[Skip to Content]
Access to paid content on this site is currently suspended due to excessive activity being detected from your IP address Please contact the publisher to request reinstatement.
[Skip to Content Landing]
News From the Centers for Disease Control and Prevention
March 19, 2008

Physical Activity Among Adults With a Disability—United States, 2005

JAMA. 2008;299(11):1255-1256. doi:10.1001/jama.299.11.1255

MMWR. 2007;56:1021-1024

1 table omitted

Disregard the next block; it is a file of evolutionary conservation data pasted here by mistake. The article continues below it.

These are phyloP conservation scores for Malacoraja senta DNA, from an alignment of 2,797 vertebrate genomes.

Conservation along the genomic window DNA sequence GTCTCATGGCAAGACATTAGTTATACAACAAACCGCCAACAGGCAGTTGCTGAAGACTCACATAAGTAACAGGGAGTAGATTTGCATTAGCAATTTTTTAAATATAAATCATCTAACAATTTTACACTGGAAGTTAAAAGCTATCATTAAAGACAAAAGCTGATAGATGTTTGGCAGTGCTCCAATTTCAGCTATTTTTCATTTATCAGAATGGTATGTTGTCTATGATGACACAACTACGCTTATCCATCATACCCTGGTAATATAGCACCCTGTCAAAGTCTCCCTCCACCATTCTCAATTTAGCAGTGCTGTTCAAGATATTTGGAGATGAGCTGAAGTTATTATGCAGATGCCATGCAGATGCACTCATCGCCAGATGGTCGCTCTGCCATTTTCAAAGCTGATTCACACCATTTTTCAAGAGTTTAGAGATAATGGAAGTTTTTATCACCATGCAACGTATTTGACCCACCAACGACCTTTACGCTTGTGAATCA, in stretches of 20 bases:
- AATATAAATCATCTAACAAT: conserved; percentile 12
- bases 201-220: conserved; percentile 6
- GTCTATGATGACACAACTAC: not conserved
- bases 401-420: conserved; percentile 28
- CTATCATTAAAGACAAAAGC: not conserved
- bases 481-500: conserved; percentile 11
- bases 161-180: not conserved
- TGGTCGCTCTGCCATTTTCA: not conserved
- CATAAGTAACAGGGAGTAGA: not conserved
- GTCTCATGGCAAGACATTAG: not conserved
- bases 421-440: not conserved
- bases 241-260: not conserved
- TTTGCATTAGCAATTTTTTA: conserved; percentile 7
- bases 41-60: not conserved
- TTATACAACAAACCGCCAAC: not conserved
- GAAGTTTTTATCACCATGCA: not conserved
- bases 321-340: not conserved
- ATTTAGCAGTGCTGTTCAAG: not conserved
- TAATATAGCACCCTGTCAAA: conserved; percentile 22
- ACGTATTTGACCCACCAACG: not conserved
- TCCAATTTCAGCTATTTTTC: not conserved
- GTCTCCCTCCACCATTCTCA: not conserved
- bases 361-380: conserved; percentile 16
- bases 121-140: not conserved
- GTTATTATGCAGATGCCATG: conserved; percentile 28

The health benefits of physical activity have been well documented1,2 and are supported by recommendations from Healthy People 2010 (focus area 22)3; however, fewer than half of U.S. adults follow these recommendations.4 Physical inactivity is particularly prevalent among adults with a disability,5 who are at increased risk for functional limitations and secondary health conditions (e.g., obesity, depression, or social isolation)6 that can result from their disabilities, behavior, lifestyle, or environment.1 To estimate the state-specific prevalence of physical activity and physical inactivity among adults with and without a disability, CDC analyzed data from the 2005 Behavioral Risk Factor Surveillance System (BRFSS). This report summarizes the results of that analysis, which determined that, compared with adults without a disability, a smaller proportion of adults with a disability met national recommendations for physical activity (37.7% versus 49.4%), and a greater proportion were physically inactive (25.6% versus 12.8%). Public health measures to promote and increase physical activity should include consideration for the needs of adults with disabilities.